Thanks to all on this thread for some very interesting and sensible cautionary posts, I agree it is nice to be able to discuss some real issues here. On the genetic findings, we have indeed been treated to claims about this and that gene before and things rarely turn out to be so simple. Always best to wait for the technical comments and followup studies.


On 2/19/07, Ross S. Feldberg <[log in to unmask]> wrote:

Thanks for posting this and perhaps it is an opportunity to get the
discussion away from conspiracies and AIDS.

I haven't had time to take a close look at the Nature Genetics paper,
and it would certainly  be wonderful if the report was true and
significant, but after more than 30 years of behavioral genetics
raising false hopes I would point out a few cautions before one accepts
this work quite yet.

First, in order to enhance their chance of finding a genetic cause, the
  investigators had to limit their cases to those in which families
showed multiple incidences of autism. This is a perfectly reasonable
approach, BUT we need to know what percentage of the cases of autism
fit into this model. If only 5% of the families that have an autistic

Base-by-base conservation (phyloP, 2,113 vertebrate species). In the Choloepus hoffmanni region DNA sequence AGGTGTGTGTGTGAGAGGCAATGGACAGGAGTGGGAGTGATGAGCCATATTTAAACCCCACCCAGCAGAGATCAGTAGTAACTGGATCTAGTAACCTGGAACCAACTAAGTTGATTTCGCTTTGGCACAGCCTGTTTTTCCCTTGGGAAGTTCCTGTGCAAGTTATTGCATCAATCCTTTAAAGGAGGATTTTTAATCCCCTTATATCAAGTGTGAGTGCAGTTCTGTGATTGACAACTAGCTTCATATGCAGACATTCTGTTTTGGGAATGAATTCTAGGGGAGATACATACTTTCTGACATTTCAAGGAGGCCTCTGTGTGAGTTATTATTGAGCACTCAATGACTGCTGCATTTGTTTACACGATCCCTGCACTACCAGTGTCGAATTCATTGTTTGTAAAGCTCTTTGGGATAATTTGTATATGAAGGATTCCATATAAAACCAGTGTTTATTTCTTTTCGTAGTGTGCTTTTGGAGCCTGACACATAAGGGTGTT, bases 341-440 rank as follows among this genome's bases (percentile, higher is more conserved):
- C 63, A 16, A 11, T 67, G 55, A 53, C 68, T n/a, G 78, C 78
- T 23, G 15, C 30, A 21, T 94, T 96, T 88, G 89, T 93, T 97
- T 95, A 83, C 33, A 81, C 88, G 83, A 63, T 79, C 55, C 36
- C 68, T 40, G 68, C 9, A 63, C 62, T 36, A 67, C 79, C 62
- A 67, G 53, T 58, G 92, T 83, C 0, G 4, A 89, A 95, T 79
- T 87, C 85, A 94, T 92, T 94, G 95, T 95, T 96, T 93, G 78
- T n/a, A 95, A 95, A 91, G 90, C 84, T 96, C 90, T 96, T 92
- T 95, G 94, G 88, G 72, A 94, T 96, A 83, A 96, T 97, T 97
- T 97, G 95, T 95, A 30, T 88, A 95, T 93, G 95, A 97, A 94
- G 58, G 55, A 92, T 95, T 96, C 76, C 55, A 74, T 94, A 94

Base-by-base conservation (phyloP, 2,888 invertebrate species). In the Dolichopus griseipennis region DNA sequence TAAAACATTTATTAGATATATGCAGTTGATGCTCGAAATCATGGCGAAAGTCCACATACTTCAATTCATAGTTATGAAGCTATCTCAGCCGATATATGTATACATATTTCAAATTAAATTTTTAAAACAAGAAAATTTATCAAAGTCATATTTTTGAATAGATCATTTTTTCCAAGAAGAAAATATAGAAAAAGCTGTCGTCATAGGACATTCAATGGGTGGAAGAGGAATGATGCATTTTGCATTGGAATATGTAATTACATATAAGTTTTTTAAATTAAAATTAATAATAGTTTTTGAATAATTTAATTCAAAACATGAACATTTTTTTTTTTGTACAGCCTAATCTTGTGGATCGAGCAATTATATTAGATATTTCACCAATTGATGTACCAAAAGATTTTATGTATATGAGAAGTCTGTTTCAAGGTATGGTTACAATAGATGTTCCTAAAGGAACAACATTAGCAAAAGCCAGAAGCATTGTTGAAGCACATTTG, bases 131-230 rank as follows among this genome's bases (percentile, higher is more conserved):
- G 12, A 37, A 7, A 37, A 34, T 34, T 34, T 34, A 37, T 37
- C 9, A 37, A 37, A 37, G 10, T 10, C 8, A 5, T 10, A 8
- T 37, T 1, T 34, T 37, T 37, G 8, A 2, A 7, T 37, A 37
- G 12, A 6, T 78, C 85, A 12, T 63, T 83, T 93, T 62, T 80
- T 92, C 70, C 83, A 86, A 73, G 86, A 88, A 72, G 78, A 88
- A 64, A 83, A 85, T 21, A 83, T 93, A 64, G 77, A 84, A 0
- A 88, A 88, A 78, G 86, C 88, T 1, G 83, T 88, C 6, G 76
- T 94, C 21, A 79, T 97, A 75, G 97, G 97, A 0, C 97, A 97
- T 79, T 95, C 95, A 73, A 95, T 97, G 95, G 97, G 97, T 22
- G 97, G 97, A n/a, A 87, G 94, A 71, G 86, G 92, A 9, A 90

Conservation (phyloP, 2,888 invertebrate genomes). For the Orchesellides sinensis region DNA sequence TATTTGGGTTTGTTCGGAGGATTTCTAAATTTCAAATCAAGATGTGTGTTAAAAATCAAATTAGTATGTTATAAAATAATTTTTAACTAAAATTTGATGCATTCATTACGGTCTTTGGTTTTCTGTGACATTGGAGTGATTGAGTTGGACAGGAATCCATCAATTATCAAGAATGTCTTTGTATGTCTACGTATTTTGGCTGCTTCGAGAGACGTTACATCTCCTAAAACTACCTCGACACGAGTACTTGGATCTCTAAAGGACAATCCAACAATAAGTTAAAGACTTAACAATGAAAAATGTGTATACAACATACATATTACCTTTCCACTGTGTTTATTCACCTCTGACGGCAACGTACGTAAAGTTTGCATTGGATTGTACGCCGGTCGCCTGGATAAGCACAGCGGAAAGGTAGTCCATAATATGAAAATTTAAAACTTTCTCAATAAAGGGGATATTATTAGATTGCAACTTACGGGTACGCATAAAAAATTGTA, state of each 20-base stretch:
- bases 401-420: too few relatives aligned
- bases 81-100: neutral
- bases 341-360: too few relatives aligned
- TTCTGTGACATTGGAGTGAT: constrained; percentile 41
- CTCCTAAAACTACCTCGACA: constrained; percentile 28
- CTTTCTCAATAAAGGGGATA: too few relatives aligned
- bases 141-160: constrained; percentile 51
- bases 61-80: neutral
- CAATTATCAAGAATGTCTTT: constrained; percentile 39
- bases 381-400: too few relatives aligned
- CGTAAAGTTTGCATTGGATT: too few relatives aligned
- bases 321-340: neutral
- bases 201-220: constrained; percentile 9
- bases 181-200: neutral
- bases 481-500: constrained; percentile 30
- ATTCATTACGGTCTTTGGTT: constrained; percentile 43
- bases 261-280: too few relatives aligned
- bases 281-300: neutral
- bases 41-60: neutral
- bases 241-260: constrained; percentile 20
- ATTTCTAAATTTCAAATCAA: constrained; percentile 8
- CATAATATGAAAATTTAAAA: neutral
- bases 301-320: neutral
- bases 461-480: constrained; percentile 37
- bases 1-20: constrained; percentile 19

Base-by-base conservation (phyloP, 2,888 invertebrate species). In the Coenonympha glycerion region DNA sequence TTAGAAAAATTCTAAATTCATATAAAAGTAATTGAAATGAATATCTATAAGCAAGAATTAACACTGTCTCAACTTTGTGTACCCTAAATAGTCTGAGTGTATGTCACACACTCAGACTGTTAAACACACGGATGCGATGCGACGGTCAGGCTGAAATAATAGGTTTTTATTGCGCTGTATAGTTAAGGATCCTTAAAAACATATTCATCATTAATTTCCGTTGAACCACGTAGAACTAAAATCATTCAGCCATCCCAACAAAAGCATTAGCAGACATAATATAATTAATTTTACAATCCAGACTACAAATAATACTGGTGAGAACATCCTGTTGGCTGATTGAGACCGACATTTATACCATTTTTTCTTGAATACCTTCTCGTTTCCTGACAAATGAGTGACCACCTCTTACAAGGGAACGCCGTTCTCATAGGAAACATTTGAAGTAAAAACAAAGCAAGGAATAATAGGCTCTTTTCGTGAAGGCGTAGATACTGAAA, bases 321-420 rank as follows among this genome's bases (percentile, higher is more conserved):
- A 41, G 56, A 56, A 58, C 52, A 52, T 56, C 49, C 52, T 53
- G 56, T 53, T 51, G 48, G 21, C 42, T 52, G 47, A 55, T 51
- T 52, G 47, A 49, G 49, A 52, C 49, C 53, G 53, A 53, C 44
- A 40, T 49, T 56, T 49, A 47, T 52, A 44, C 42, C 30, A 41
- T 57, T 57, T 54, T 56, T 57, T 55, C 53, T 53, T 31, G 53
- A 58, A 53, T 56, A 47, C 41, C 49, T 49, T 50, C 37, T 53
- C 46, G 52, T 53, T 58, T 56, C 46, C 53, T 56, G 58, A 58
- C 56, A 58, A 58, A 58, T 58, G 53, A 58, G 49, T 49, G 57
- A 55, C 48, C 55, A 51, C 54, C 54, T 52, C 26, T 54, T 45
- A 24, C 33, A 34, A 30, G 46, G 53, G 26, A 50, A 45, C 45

child have multiple autistic children you may be studying something
that, while interesting, may only apply to a minority of the cases.

Second - there is always the danger of using a single term to describe
a multiplicity of illnesses. Is autism really only one condition? I
have no idea, but one needs to be cautious in deciding if any
information is generally applicable.

Third - the news release mentions "interaction between several genes"
and so far it appears that many behavioral problems stem not from the
strong effect of a single gene (example - sickle cell anemia) but
rather from the weak effects of multiple alleles plus pre and/or
postnatal developmental conditions.

I could continue with several other caveats - and while I hope the
neurexin 1 really is a key player and that it leads to earlier
diagnoses and  perhaps even treatments, if history is any guide these
types of announcements are too often driven by the expiration of one
grant and the need to convince an agency to fund a renewal. I would
love to be wrong.

Ross Feldberg


Michael Balter
Contributing Correspondent, Science
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